Javier Millay, who has been described as a “volatile far-right liberal” has been elected Argentina’s new president and risks leading South America’s second-largest economy into an unpredictable and potentially turbulent future.
pre-election, Javier Millais promised radical measures in the context of shock treatment, among others the abolition of the central bank, the abandonment of the peso and the dollarization of the economy, and the drastic reduction of public spending, which he declared would go through a “chainsaw” — potentially painful reforms for much of the citizenry.
Nevertheless, it has attracted sections of the population who say they are disillusioned by the deep economic crisis, with the main features being triple-digit inflation (approaching 150%), the continued devaluation of the national currency, the large external debt ($44 billion).
Javier Millay’s far-right agenda
Javier Millay’s victory will transform – beyond Argentina’s political scene – its foreign policy as well, as the next president says he wants nothing to do with “communists”, referring to Brazil and China, while he will seek a closer relationship with the USA.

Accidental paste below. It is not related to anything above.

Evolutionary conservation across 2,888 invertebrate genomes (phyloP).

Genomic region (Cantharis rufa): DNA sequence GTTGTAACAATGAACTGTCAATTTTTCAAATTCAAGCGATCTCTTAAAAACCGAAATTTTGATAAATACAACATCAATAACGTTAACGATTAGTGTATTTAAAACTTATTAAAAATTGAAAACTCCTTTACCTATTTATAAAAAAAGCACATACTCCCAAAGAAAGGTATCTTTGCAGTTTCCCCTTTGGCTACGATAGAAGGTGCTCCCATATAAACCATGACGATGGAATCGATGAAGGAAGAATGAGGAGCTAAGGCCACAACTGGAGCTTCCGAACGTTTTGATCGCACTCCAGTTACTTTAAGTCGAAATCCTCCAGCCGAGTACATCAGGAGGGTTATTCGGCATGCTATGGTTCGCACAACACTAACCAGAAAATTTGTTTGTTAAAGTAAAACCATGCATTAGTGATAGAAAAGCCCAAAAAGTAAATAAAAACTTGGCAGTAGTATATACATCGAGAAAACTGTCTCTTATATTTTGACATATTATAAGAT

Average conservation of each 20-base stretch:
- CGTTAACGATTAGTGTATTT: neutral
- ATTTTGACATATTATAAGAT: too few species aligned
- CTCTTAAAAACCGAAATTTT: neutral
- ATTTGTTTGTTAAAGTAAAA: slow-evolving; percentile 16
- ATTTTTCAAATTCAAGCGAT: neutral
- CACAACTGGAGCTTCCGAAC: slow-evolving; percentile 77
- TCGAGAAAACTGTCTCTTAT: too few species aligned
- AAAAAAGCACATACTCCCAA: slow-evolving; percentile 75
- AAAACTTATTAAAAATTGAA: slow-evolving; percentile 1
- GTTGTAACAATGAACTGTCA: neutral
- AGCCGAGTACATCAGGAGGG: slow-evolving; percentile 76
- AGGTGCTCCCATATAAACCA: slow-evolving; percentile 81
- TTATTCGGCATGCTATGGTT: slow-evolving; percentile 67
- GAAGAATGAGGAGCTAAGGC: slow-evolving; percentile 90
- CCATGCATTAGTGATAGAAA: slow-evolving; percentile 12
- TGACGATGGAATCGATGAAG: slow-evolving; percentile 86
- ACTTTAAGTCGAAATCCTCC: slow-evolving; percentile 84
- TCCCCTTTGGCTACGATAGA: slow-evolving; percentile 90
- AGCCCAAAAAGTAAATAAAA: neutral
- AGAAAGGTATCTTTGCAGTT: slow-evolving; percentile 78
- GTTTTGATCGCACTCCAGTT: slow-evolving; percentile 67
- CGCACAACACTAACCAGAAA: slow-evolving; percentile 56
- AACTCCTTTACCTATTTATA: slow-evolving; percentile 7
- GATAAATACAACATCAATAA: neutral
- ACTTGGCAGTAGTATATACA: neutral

He has come out strongly against abortion, is in favor of relaxing gun laws, and has called (Argentine) Pope Francis a socialist “son of ****”.
After the first round he secured the support of a part of the “classical” right, which may moderate his political program somewhat.
Reactions to Javier Miley’s win
Abroad, politicians with whom Mr. Millay has ideological affinities congratulated him warmly: “proud of him,” former US President Donald Trump said he was confident he would “transform” Argentina, “give it back its greatness.” . For the former president of Brazil, Jáich Bolsonaro, “hope shines again” in Latin America.
The US government also “congratulated” Javier Millay on his victory, with the Secretary of State Anthony Blinken to applaud the “great participation” and “peaceful conduct” of the process and the national security adviser of the US presidency Jake Sullivan to assure that his government Joe Biden “looks forward” to building a strong relationship with Argentina’s next government, based on “human rights, democratic values and transparency.”
Brazil’s centre-left President Lula – who Javier Millay has branded a “corrupt communist” – wished Argentina’s next government “good luck and good success”, avoiding mentioning his elected counterpart by name.
The social-democratic president of Colombia, Gustavo Petro, for his part, preferred to leave the pleasantries aside: “The extreme right won in Argentina (…) Sad for Latin America and we’ll see,” he said.
With information from Guardian, APE-MPE